By Rob Blackwell
In a presidential race dominated by fights over the debt limit and job creation, it is unusual for a candidate to devote much attention to the impact of Dodd-Frank on small banks.
But Newt Gingrich has rarely taken the conventional route.
The former House Speaker, whose candidacy has been marred by the sudden defection of his senior staff and lackluster fundraising, is the only Republican presidential contender to talk in depth about his objections to the regulatory reform law.
In fact, in a sit-down interview Friday, he sounded a lot like a community banker.
"The game is rigged against small banks at two levels," Gingrich said in an interview at his Washington office. "One is that the aggregated marginal advantage of borrowing money that is set up here by the Fed is profitable if you are a very, very large bank. It's not nearly as profitable if you are a small bank. You have that disadvantage."
The other problem comes from what he sees as the massive new regulatory burden spurred by the year-old law.
"The regulatory burden can be handled by a large multinational bank as part of their general management process. It kills a small bank," he said.
In a wide-ranging conversation, Gingrich cited fears that community banks are near the brink of extinction, repeatedly slammed Washington "bureaucrats" who micromanage the financial system and challenged the wisdom and efficacy of creating a consumer protection agency.
Although many politicians like to praise community banks in general, it's unclear how much their fate truly bothers them. For Gingrich, it's hard to escape the sense that the issue is a core part of his conservative philosophy.
"I have a particular passion for getting back to a community-based, small-business based, local entrepreneurial system," he said. "The whole base of the American model is local citizens with local resources providing local leadership. When you get to huge bureaucratic institutions, so you are branch #643, you have no capacity to provide local leadership anymore."
The former Speaker of the House also shared many small bankers' distrust for, and distaste of , government interference. In his view, the government's response to the financial crisis just made the situation worse.
"We had a crisis in 2008 because there were banks that were too big to fail," Gingrich said. "They are now bigger. How could the United States adopt a reaction to banks being too big to fail by making them bigger? They have a larger market share today, which is the opposite of rational behavior."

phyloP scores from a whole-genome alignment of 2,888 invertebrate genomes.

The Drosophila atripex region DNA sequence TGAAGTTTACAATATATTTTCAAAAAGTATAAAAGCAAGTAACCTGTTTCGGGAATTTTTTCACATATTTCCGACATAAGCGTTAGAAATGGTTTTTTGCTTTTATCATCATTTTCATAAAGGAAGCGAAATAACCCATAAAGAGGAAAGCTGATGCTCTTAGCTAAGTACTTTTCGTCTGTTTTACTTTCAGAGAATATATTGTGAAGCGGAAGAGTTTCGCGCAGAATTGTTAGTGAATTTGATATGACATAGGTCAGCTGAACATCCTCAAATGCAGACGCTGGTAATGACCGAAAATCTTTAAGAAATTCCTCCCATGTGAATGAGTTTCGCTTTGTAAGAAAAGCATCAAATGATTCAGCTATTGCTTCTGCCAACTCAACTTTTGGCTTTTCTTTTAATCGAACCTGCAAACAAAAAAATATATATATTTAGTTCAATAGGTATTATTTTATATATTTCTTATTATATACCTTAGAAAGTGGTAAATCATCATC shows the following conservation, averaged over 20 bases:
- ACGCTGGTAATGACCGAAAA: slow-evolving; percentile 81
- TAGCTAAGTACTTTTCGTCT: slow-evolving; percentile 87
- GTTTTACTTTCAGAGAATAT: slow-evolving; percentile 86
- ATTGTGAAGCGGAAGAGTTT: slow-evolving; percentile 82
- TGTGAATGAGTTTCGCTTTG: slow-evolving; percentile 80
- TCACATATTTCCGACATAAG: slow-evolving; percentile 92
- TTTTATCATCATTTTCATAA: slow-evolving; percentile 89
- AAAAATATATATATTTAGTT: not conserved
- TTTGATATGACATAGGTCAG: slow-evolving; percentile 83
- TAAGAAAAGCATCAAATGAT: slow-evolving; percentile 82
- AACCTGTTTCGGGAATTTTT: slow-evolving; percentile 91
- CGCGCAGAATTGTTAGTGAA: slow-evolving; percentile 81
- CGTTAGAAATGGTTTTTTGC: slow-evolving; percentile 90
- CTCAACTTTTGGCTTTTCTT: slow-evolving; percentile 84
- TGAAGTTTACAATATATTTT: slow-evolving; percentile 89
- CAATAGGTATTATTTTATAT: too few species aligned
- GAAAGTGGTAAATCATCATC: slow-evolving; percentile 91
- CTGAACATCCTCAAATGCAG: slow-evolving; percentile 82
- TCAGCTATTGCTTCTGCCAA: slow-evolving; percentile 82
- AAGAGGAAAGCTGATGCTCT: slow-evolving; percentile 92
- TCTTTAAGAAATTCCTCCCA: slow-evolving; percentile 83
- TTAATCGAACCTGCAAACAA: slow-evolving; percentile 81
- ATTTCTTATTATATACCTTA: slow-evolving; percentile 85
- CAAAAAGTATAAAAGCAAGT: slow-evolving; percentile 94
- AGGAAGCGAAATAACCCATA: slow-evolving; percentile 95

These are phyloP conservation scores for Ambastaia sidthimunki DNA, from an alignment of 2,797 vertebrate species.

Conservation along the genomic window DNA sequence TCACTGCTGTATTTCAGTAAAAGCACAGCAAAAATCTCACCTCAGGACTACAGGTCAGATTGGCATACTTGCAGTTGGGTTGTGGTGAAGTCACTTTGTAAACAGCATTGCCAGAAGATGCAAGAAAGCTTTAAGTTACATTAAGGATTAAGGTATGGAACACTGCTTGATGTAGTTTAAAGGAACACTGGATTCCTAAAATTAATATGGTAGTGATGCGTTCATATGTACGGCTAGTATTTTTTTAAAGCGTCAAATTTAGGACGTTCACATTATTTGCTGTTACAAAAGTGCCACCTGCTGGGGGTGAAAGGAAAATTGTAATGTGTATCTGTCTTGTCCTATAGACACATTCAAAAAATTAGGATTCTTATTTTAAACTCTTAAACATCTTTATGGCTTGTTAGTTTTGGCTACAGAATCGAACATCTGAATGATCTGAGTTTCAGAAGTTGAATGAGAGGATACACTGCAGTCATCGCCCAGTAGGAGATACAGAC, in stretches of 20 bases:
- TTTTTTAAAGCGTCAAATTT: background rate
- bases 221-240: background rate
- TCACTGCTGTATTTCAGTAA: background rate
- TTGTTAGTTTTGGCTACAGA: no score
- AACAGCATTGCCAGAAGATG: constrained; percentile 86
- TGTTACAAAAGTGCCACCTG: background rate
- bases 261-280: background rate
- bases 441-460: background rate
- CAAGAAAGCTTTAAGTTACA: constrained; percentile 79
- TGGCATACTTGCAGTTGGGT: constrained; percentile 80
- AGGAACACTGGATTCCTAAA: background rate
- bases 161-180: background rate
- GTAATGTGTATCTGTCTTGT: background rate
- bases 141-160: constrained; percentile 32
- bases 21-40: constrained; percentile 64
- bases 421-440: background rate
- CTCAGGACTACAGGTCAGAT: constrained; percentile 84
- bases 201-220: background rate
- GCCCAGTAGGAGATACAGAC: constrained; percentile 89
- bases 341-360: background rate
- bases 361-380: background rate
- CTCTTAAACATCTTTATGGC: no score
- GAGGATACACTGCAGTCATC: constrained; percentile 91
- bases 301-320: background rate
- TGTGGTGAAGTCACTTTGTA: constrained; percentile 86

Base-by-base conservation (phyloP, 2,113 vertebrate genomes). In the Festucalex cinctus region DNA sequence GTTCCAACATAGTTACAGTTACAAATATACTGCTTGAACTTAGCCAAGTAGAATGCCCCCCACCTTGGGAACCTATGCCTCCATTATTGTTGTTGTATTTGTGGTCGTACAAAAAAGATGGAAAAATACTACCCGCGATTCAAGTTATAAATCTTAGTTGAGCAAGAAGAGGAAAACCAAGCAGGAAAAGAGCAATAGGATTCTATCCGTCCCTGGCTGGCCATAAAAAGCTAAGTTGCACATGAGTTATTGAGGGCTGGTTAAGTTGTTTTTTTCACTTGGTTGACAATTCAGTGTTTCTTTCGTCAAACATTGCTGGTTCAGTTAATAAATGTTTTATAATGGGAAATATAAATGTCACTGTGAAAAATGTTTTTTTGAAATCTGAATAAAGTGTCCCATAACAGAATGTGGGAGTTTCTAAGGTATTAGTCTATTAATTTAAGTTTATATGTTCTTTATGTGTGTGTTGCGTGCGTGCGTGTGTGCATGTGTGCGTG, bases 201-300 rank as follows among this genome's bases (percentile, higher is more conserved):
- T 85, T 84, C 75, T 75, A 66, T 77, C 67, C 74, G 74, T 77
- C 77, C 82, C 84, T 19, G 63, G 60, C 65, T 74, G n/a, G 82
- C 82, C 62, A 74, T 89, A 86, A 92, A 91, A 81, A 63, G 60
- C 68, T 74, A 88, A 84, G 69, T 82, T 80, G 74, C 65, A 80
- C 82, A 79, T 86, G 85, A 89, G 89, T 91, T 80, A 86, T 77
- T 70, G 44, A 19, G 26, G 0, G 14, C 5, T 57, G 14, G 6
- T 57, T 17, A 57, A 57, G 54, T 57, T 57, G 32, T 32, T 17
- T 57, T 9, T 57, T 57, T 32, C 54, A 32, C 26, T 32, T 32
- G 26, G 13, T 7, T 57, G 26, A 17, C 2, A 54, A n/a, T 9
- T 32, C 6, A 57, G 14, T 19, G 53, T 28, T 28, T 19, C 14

Instead, the government should have found a way to encourage small bank expansion.
"You would ideally like to have a policy that maximized the growth of small banks that were small enough that they could fail without risk to the general economy," Gingrich said.
Like Tom Hoenig, the president of the Federal Reserve Bank of Kansas City, Gingrich said that Dodd-Frank solidified, rather than eliminated, the concept of too big to fail.
By designating certain firms as "systemically important financial institutions," the government is essentially signaling it will support those companies in a crisis, Gingrich said.
He also warned that the Financial Stability Oversight Council, which is headed by the Treasury Secretary and designed to detect and prevent systemic risks, is a dangerous entity that could lead to significant problems.
"When you have a handful of people that have the power to intervene in institutions that have billions of dollars, you have an invitation to corruption on a grand scale," Gingrich said. There is an "inherent, inevitable corruption of having a Treasury committee appointed by the president micro-manage banks. It's unavoidably a corrupting influence."
Gingrich argued that the overall problem with the law is its attempt to micromanage the system. The financial crisis wasn't caused by a lack of authority on the part of regulators, but their failure to use the powers they already had. Giving them more abilities just doesn't make sense, Gingrich said.
"You already have a whole series of agencies that if they had done their job, it would have worked," he said. "We are now going to add more layers of agencies on top of the agencies we already have with the premise that the next one is going to be smarter and better."